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    In theory, it is a precursor to acetylcholine. However, the studies with PC (and especially saturated PC) did not show any cholinergic effects. See the studies in the brain/mood section of the original thread. The primary benefit of saturated PC is to protect the cell from PUFA toxicity and re-saturate the cardiolipin inside the mitochondria. If it has any cholinergic effets, they are probably seen in multi-gram doses. In the doses found in MitoLipin, it is similar to eating 2 eggs, but without the PUFA that they contain. See this:
    Dipalmitoylphosphatidylcholine (dppc) Protects From Pufa Cytotoxicity
     
  8. Dan Wich

    Dan Wich Member

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    Congrats on another intriguing product, Haidut!

    Here's the title-ified references since the forum appears to have given up partway through:

    Topical Administration:

    General/Miscellaneous:

    Inflammation:

    Brain/Memory/Mood/Cognition/Nervous system:

    Liver/Gallbladder:

    Gut/Bowel/GI/Endotoxin:

    Heart/Kidney:

    Cancer:

    Obesity/Diabetes/Metabolism:

    Bones:

    Anti-viral/anti-bacterial:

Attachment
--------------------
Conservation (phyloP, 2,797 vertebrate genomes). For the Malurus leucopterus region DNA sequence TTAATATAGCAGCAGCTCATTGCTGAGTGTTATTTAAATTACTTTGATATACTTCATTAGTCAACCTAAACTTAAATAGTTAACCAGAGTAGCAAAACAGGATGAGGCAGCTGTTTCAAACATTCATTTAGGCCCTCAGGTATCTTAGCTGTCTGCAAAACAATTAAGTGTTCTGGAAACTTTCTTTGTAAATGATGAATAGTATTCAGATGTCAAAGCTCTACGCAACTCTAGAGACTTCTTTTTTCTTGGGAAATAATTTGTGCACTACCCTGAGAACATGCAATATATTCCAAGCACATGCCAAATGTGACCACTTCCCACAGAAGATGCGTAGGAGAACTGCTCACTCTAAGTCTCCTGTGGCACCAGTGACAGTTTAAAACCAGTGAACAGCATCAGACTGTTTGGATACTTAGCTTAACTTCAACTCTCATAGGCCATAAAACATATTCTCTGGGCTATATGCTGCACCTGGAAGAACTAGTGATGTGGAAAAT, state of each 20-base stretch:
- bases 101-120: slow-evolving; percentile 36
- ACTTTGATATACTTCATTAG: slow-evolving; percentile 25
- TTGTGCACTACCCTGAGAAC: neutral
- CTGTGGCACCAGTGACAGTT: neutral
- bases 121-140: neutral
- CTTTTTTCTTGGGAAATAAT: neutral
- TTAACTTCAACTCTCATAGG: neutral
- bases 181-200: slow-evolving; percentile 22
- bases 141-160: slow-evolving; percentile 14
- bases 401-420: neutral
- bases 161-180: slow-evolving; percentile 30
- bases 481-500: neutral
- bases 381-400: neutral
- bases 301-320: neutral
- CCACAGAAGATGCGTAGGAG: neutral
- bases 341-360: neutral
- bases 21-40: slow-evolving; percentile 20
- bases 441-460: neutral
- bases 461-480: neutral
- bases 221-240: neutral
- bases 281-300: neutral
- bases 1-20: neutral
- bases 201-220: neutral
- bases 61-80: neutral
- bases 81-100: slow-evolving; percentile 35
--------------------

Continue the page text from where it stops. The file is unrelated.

9. Tarmander

    Tarmander Member

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    I'll give some a shot haidut. You just used it for a week, anything to be aware of on longer term use? I.E the build up of MB overtime, etc. Are there any similar products out there to compare it to? In my experience I have not seen anything like it.
     
  10. newpeatie

    newpeatie New Member

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    @haidut How were you able to bring down the costs? Or did you find a way to saturate it?
     
  11. jaa

    jaa Member

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    Any idea how long it would to saturate one's CL stores given the daily dose (say for a 30/40/50/60 yo)?

    How long will this product keep?
     
  12. milushq

    milushq Member

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    Haidut, Hi! I wonder, just how useful this supplement may be for a non-peater with high cholesterol and how long it might take to lower it, if you have any information on this? Looks very promising.
     
  13. Parsifal

    Parsifal Member